Observations on Life, Faith, Media & Technology

Where Do You Draw the Line?

Topol_250 There is a great scene in Fiddler on the Roof where Tevye struggles to deal with cherished lifelong traditions being challenged and forced resettlement causing them to leave their beloved village. He paces the stage thinking out loud, debating the pros and cons of the situation when he suddenly stops and resolutely declares, “But if I bend that far I will break!”

Where is that breaking point for you? Part of the process of discovering who you are is knowing where you draw the line.

One of the great passions of my life and the primary focus of my ministry efforts for the years to come is unity in the Body of Christ. I am a firm believer that we can and should join hands across theological and denominational lines to impact our culture with the message of the Gospel. But I am not suggesting that in the name of unity we should reach outside of the mainstream of orthodox Christianity or that we should embrace or endorse other belief systems.

Two news items last week illustrated this point quite well. The first was an ongoing discussion between Dr. Al Mohler and Mormon apologist Orson Scott Card on whether or not Mormons are Christians. The second was the story of Rev. Ann Holmes Redding, a 23 year Episcopalian priest who a little over a year ago announced that she had embraced Islam, but was still a Christian. She was, she said, “100% Christian and 100% Muslim.”

Most of us who have examined the basic tenets of both Mormonism and Islam have come to the conclusion that neither is compatible with biblical Christianity. Most Muslims would agree, but for some reason the Mormons, who believe the non-Mormon Christian church was totally corrupt (“the devil’s church”) from the death of the Apostles until the time of Joseph Smith in the 1800s desperately want to be recognized as Christians by mainstream Christianity.

As I said earlier, most Muslims don’t want to be considered Christians. Of course, the aforementioned Rev. Reddick is not most Muslims. Episcopal Diocese of Rhode Island (which has authority over Rev. Redding) has removed her from the pulpit for a year for her to reconsider her theological stance. The Episcopal Church is certainly not a bastion of theological conservatism, but thankfully they apparently know that Christianity and Islam are incompatible.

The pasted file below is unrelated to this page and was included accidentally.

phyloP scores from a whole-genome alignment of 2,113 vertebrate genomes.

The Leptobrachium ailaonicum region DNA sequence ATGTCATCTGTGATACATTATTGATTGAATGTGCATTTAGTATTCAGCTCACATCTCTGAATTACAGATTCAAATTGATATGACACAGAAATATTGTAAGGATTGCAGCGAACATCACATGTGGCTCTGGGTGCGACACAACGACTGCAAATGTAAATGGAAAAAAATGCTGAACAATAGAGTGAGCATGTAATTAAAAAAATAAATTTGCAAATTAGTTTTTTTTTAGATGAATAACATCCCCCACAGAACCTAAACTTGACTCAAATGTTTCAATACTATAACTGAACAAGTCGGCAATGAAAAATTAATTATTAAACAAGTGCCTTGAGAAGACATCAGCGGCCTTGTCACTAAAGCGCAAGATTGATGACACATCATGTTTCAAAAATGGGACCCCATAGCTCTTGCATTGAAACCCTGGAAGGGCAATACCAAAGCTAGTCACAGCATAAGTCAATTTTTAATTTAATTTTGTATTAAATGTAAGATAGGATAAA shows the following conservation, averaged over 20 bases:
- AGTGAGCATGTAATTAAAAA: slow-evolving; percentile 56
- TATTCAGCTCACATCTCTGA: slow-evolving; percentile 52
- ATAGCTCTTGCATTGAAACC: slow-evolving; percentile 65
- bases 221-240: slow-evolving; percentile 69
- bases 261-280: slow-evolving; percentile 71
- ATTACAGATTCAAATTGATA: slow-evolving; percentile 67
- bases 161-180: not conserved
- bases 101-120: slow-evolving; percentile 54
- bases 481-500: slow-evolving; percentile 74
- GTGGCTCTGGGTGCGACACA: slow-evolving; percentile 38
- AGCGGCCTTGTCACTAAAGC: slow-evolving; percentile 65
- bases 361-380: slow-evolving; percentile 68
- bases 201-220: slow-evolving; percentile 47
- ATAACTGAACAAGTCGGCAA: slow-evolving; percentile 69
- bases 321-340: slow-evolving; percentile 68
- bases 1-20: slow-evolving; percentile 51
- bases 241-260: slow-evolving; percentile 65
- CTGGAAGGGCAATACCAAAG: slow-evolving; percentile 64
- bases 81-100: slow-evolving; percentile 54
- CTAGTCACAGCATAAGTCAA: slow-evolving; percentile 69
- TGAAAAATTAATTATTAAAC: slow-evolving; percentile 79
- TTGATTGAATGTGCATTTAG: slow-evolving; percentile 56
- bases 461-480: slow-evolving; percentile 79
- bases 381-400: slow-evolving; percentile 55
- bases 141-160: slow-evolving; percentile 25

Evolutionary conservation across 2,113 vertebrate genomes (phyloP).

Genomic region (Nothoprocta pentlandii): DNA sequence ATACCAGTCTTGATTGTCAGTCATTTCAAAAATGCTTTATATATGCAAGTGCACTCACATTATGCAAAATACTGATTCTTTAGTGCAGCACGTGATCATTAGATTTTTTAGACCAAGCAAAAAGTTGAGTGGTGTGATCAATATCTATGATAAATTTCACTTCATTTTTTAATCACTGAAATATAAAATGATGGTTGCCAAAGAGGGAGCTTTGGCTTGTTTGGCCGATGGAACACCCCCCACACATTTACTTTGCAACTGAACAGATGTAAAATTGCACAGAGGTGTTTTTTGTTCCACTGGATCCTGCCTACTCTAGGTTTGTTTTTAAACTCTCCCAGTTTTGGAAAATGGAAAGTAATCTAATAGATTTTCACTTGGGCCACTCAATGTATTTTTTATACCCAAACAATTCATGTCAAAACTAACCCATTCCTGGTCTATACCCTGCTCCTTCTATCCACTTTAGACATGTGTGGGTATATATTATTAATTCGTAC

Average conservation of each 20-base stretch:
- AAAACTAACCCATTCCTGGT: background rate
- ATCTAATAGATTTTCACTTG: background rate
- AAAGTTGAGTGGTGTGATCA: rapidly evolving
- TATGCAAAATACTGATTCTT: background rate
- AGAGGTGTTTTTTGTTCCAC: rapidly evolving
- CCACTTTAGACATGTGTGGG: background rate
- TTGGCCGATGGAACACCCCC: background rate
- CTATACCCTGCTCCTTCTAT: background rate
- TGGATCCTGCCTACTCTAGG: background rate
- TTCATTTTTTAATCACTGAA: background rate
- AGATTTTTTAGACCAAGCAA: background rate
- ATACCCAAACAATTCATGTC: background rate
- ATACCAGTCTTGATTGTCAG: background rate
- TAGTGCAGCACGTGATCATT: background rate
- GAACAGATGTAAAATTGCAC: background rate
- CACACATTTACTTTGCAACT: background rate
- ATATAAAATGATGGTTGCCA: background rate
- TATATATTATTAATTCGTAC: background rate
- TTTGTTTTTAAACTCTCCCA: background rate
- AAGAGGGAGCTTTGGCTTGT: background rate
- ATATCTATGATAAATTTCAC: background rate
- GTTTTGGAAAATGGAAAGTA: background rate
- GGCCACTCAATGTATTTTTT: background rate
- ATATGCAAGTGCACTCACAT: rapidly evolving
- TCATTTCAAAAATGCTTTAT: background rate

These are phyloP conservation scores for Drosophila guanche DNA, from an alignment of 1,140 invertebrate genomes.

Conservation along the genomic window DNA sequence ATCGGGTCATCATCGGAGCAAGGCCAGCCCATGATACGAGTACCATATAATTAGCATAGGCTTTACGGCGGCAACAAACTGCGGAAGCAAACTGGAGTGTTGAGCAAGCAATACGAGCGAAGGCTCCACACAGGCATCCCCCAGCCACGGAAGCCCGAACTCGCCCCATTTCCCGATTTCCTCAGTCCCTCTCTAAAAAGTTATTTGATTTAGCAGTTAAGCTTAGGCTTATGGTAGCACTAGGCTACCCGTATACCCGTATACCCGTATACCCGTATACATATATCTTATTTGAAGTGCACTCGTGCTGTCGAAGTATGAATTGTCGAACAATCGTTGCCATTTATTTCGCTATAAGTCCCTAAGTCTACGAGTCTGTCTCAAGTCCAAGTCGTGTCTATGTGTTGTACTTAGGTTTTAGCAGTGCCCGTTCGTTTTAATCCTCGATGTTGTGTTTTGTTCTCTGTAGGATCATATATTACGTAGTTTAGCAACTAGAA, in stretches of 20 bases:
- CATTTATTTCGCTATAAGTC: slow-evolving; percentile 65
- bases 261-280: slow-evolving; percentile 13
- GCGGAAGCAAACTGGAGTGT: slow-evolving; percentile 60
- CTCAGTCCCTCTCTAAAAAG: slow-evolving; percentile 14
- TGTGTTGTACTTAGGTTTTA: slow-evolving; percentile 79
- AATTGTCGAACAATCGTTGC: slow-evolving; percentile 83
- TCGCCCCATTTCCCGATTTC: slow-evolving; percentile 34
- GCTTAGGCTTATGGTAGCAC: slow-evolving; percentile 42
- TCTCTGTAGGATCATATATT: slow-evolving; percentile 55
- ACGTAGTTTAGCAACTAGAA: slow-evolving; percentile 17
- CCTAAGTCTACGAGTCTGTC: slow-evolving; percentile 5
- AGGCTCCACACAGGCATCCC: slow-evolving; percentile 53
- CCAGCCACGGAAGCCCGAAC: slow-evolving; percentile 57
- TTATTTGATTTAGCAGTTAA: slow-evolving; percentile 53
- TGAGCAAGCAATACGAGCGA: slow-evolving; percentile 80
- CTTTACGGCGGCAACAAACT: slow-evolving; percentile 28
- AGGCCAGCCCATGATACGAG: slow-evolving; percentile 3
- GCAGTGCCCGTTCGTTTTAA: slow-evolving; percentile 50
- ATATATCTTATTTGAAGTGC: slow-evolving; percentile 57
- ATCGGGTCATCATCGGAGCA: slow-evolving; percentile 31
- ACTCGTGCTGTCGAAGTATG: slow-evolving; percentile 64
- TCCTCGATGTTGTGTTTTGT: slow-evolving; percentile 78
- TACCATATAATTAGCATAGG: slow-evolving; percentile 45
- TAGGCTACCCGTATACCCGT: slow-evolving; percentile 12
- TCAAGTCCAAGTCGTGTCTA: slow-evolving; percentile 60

It is not only important to know where you draw the line, but also knowing why you draw the line there. In the case of the debate between Mohler and Card on the interfaith site Beliefnet, Dr. Mohler has done a masterful job of questioning why the Mormons are so adamant about wanting to be considered Christians when a central part of their theology states the church became corrupt after the Apostles died.  In their view, the church remained corrupt until Mormon church founder Joseph Smith restored the “true” church in the 1800s. Therefore, those of us who are not a part of the Latter Day Saints – those of us in mainstream Christian churches – are still a part of corrupt churches.  So why would they seek so earnestly to be identified with us?

There is no doubt that we in the evangelical community have a natural bent toward exclusion and exclusivity. Many of us have sought to be passionate advocates for a end to the process of narrowing the definition of what constitutes a Christian, or a Baptist or whatever label within the Body you are seeking to define. We long to see more cooperation, understanding and fellowship within the broader Body of Christ. But for each of us, there is a place where we draw the line, and for me that line is drawn around the primary, foundational doctrines of our faith.

The vast majority of evangelical believers see these first-tier doctrines as the things that truly define Orthodox Christianity. The Trinity, the divinity and humanity of Christ, the word of God, and justification by faith — these are doctrines around which we draw a very clear line. As much as we might love individuals who believe and teach otherwise, we cannot join together in ministry efforts with those who deny the deity of Christ, believe in works salvation, or say there are many paths to God and Christ is but one of them.

As Tevye would say, if we bend that far we will break.

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